About 100 people gathered around the Armenian Genocide Monument on Monday night for a ceremony commemorating the 102nd anniversary of the tragic occurrence.
Attendees made their way through the monument where they laid bouquets and wreaths of colorful flowers on the floor of the monument to pay tribute to the 1.5 million Armenians massacred over 100 years ago.
The commemoration began with a religious ceremony where listeners joined in prayer and heard from the Rev. Kevin Kasper, associate pastor of the Pilgrim Armenian Congregational Church in Fresno.
As dusk fell to night, the Armenian Genocide Monument glowed with orange, red and blue to represent the Armenian flag. Master of ceremonies, Dr. Barlow Der Mugrdechian, who is the coordinator for the Armenian Studies program, welcomed Fresno State President Dr. Joseph Castro to share a few words with the community.
“Fresno State pledges to keep the remembrance alive with this monument. It is a symbol of hope, education, memory and inspiration,” Castro said. “It demonstrates the university’s commitment to human rights and justice.”
The establishment of the monument two years ago was one of the most significant milestones in the 106-year history of the university, said Castro.
“We, of course, are an educational institution, and education is at the core of the Armenian Genocide Monument,” Castro said. “This monument informs people of Armenian history and brings awareness to the tragic events of the 20th century. I urge all of us in our community to become aware of the history of Armenia and the genocide. We will never forget.”
Castro also commemorated the 40th anniversary of the Fresno State Armenian Studies Program. Since its founding in 1977 the program’s courses have reached approximately 12,000 students and has graduated about 131 students with minors in Armenian studies.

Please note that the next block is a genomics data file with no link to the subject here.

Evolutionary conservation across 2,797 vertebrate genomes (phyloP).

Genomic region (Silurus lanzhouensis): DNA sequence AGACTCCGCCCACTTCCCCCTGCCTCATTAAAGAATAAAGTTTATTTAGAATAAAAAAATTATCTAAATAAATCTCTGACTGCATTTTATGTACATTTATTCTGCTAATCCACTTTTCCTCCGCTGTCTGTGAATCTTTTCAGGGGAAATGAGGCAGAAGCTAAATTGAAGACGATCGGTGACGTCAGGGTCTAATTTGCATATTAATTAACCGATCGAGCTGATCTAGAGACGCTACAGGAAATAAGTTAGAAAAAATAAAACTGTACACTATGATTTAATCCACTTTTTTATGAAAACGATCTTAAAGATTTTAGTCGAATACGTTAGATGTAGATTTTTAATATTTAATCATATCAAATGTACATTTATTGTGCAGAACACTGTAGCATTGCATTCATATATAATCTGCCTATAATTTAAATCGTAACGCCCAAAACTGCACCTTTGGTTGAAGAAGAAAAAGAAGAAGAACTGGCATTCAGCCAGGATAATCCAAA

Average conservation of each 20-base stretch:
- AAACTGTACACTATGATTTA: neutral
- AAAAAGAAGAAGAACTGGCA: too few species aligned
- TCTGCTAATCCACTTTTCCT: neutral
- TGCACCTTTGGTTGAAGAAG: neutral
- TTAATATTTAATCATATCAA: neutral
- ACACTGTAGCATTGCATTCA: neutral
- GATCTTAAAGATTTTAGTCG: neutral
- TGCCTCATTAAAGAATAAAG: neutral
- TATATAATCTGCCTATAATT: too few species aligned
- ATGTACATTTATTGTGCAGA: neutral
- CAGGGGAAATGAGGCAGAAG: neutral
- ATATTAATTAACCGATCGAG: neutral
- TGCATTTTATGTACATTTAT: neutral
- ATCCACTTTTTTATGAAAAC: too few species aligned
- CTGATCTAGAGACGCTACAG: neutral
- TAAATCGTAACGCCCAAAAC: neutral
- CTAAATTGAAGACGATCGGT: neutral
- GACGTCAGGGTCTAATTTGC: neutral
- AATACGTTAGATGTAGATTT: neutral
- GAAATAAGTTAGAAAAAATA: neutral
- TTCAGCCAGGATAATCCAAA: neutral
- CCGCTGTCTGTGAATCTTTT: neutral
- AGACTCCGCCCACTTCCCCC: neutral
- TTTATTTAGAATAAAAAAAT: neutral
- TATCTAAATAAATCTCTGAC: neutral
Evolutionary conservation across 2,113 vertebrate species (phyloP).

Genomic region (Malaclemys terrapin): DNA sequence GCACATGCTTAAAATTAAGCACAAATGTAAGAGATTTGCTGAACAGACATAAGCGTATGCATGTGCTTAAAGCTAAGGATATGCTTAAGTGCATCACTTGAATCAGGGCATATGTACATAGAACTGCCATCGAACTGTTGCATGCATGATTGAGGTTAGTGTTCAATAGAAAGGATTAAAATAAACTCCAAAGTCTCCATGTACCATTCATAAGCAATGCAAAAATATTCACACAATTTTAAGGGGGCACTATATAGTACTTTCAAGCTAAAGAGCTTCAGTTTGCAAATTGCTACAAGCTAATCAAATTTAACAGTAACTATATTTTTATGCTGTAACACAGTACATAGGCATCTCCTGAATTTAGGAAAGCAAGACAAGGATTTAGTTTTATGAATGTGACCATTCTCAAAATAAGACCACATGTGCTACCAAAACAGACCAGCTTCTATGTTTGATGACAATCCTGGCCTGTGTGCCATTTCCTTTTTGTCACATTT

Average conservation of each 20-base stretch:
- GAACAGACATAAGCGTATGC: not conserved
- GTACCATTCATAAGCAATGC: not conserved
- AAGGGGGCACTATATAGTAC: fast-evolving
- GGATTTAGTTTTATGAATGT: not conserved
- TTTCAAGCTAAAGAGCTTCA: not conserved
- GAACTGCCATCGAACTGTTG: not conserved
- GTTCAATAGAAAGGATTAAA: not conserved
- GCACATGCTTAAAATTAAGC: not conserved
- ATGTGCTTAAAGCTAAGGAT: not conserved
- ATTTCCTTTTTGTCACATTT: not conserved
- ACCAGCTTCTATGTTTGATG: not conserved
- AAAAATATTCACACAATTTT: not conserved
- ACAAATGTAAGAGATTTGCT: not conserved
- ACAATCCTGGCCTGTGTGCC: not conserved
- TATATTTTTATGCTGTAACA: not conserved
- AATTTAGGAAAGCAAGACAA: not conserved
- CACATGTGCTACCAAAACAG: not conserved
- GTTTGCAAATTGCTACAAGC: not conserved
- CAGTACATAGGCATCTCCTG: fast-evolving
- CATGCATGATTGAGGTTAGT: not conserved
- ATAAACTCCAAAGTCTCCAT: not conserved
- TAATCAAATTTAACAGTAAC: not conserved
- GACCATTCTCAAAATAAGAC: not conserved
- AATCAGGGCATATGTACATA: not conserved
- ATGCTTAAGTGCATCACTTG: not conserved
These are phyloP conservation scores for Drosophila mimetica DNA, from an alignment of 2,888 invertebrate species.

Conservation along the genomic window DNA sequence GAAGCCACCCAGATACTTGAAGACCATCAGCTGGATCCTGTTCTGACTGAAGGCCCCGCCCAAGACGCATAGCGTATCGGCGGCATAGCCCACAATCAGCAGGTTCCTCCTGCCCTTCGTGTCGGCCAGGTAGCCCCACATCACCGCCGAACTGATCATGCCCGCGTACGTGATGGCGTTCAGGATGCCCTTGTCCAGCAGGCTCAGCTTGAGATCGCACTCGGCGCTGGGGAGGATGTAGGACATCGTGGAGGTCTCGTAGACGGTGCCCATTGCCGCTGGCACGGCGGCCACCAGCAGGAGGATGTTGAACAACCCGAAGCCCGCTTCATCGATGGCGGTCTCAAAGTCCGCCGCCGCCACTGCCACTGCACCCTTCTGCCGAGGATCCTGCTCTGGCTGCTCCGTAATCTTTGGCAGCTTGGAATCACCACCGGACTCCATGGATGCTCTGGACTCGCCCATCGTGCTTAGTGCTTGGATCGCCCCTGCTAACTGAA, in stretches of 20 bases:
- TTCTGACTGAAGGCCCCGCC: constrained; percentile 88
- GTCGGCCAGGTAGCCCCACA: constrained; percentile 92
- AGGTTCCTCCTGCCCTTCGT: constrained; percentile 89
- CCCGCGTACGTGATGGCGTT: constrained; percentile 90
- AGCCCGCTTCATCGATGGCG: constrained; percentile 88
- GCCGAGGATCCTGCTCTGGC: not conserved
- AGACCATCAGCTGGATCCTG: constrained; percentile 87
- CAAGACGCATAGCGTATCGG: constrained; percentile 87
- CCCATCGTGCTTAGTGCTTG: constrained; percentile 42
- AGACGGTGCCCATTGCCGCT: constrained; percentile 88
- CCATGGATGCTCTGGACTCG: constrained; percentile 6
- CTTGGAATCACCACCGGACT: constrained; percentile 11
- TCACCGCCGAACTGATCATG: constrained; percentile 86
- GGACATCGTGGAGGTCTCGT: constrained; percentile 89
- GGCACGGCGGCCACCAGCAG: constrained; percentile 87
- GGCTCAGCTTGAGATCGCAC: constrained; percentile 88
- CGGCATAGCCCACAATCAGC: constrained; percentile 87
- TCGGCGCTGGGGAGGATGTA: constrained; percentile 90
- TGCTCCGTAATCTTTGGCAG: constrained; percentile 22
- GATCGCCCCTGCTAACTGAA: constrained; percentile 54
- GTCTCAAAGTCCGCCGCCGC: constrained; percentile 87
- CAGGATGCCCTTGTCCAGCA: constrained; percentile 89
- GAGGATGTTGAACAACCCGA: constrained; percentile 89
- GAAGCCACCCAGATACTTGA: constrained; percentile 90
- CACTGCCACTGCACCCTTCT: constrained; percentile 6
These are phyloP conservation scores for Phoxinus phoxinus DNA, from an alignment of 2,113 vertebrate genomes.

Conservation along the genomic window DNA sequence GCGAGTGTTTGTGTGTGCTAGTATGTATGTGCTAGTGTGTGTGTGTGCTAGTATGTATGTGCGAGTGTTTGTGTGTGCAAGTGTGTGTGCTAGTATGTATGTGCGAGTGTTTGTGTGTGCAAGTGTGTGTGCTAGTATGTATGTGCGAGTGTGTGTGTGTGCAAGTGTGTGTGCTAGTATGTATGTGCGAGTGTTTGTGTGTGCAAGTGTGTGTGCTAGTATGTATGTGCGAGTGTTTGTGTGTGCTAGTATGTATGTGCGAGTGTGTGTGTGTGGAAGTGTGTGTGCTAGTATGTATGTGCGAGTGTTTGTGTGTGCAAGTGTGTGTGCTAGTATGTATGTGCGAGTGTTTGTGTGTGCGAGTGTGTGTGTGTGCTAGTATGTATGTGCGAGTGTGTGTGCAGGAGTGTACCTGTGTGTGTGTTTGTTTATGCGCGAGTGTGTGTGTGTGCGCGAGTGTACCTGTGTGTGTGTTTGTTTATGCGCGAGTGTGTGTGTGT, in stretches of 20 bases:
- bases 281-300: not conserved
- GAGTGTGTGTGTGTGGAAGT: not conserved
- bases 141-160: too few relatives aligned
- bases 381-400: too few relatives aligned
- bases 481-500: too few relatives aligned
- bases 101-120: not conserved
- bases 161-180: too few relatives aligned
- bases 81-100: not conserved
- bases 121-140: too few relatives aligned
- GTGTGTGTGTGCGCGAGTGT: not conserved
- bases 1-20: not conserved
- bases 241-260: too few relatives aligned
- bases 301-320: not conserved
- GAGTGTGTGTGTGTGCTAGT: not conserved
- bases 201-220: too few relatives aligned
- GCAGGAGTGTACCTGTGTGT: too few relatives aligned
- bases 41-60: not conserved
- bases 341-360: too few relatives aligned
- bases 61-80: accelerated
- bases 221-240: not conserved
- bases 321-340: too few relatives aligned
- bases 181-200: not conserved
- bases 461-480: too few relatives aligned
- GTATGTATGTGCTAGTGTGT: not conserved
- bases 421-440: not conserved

Following Castro’s address, Fresno Mayor Lee Brand spoke.
Brand recalled his time growing up and learning about the genocide. Above all, the mayor stressed the importance of remembering the history of the genocide.
“Make sure the eternal light stays lit,” Brand said. “Remember the [villages] that were wiped off the face of the map; remember the death marches across the Syrian Desert to come to concentration camps. Remember the many executions and massacres and never ever forget the men and women and children who perished in this terrible genocide, whose dreams were never fulfilled so many years ago.”
For student Michael Rettig, a second-year graduate student in the history department and member of the Armenian Students Organization, the monument and the commemoration ceremony served as a great reminder for those not informed on the genocide.
“I think just in general with everything that’s happening right now, with the commemoration there was a lot celebrities talking about it and with the movie that just came out, ‘The Promise,’ this weekend, it’s in discussion more,” Rettig said.
Rettig said it made him feel very proud that there is an entire monument dedicated to remembering the tragedy faced 102 years ago.
“My grandparents, my great-grandparents all have their stories,” Rettig said. “Just to know that students pass it every day, and they’re able to learn about the genocide. The monument is going to be here for decades and decades, and they will be able to learn about our families.”
Kara Statler, a sophomore theater major and also with the Armenian Students Organization, attended the ceremony and said the most important way to keep the memory of the genocide alive is continued awareness.
“I think it’s just about keeping aware. Because our families and the people that we know have experienced something like this, we’re more inclined to stay informed,” Statler said. “We, at least the people I know, try very hard to keep in touch with things that are going on.”
Rettig said that continued awareness of world events helps keep people informed.
“As Armenians, our ancestors have been through it,” Rettig said. “We’re kind of more sensitive when it happens in other places in the world, such as the Yazidis massacres a couple years ago in Syria. It’s reminiscent to the Armenian experience.”